/opt/conda/envs/python3/lib/python3.7/site-packages/ipykernel_launcher.py:43: RuntimeWarning: invalid value encountered in sqrt
/opt/conda/envs/python3/lib/python3.7/site-packages/ipykernel_launcher.py:51: RuntimeWarning: invalid value encountered in sqrt

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We see that for the 1.51.5K dataset, the two-gaussian model fits the data nicely. With the peaks being more than 2Οƒ2\sigma away from 00, and the model Ο‡m2/n\chi^2_m/n is much close to 11 than the linear fit Ο‡l2/n\chi^2_l/n. We thus conclude that we do see a magnetic signal at T=1.5KT=1.5K.

If we look at the higher temperatures, it becomes more nuanced. We have greater 2Οƒ2\sigma peaks for both gaussians up to 7K7K, and just around 2Οƒ2\sigma for 7K7K while just above 2Οƒ2\sigma again for 10K10K. For 20K20K, we clearly have less than 2Οƒ2\sigma peaks. The Ο‡2/n\chi^2/n for the model and the line fits also become comparable somewhere between 10K10K and 20K20K.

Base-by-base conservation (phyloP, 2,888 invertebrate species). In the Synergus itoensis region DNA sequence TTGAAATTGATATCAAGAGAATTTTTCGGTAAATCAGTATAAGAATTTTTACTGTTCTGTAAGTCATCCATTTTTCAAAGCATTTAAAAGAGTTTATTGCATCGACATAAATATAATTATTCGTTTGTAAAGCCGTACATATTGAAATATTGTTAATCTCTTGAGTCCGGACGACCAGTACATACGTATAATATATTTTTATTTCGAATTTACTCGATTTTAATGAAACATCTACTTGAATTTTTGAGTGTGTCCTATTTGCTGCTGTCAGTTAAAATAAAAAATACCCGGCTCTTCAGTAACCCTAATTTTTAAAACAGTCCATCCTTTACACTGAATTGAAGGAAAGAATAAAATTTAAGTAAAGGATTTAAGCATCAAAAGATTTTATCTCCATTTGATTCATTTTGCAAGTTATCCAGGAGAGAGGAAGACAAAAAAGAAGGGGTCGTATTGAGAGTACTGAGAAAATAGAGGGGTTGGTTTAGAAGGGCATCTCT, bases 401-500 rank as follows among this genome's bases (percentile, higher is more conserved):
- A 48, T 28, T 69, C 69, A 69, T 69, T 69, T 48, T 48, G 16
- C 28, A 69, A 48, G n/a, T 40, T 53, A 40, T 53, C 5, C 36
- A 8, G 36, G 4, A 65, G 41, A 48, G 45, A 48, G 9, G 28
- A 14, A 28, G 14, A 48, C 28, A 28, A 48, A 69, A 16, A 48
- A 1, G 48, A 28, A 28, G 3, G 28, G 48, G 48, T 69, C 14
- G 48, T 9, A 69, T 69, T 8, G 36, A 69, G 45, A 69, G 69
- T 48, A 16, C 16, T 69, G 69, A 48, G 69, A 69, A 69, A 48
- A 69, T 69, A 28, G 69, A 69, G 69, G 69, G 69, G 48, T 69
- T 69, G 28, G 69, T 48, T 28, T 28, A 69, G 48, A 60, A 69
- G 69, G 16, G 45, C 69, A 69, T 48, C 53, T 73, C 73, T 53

This would suggest that the critical temperature lies between 10K10K and 20K20K.

Investigations into the critical temperature TcT_c

Ideally, we would like to constrain our critical temperature to be more specific than somewhere between 1010 and 20K20K. One way of doing this is by fitting the significance of the peaks (A/Οƒ)(A/\sigma) over temperature.

We the uncertainties for AA through curve_fit, and we can use Barlow 5.24 to estimate the error in Οƒ\sigma

σσ=Οƒ2N\sigma_\sigma = \frac{\sigma}{\sqrt{2N}}

Through error propagation, we find for f(A,σ)=Aσf(A,\sigma)=\frac{A}{\sigma}

Οƒf2=(dfdA)2ΟƒA2+(dfdΟƒ)2σσ2=(1Οƒ)2ΟƒA2+(βˆ’AΟƒ2)2σσ2\begin{aligned}\sigma_f^2 &= \Big(\frac{df}{dA}\Big)^2 \sigma_A^2 + \Big(\frac{df}{d\sigma}\Big)^2 \sigma_\sigma^2 \\ &= \Big(\frac{1}{\sigma}\Big)^2 \sigma_A^2 + \Big(\frac{-A}{\sigma^2}\Big)^2 \sigma_\sigma^2 \end{aligned}

where Οƒ=ΟƒA\sigma=\sigma_A.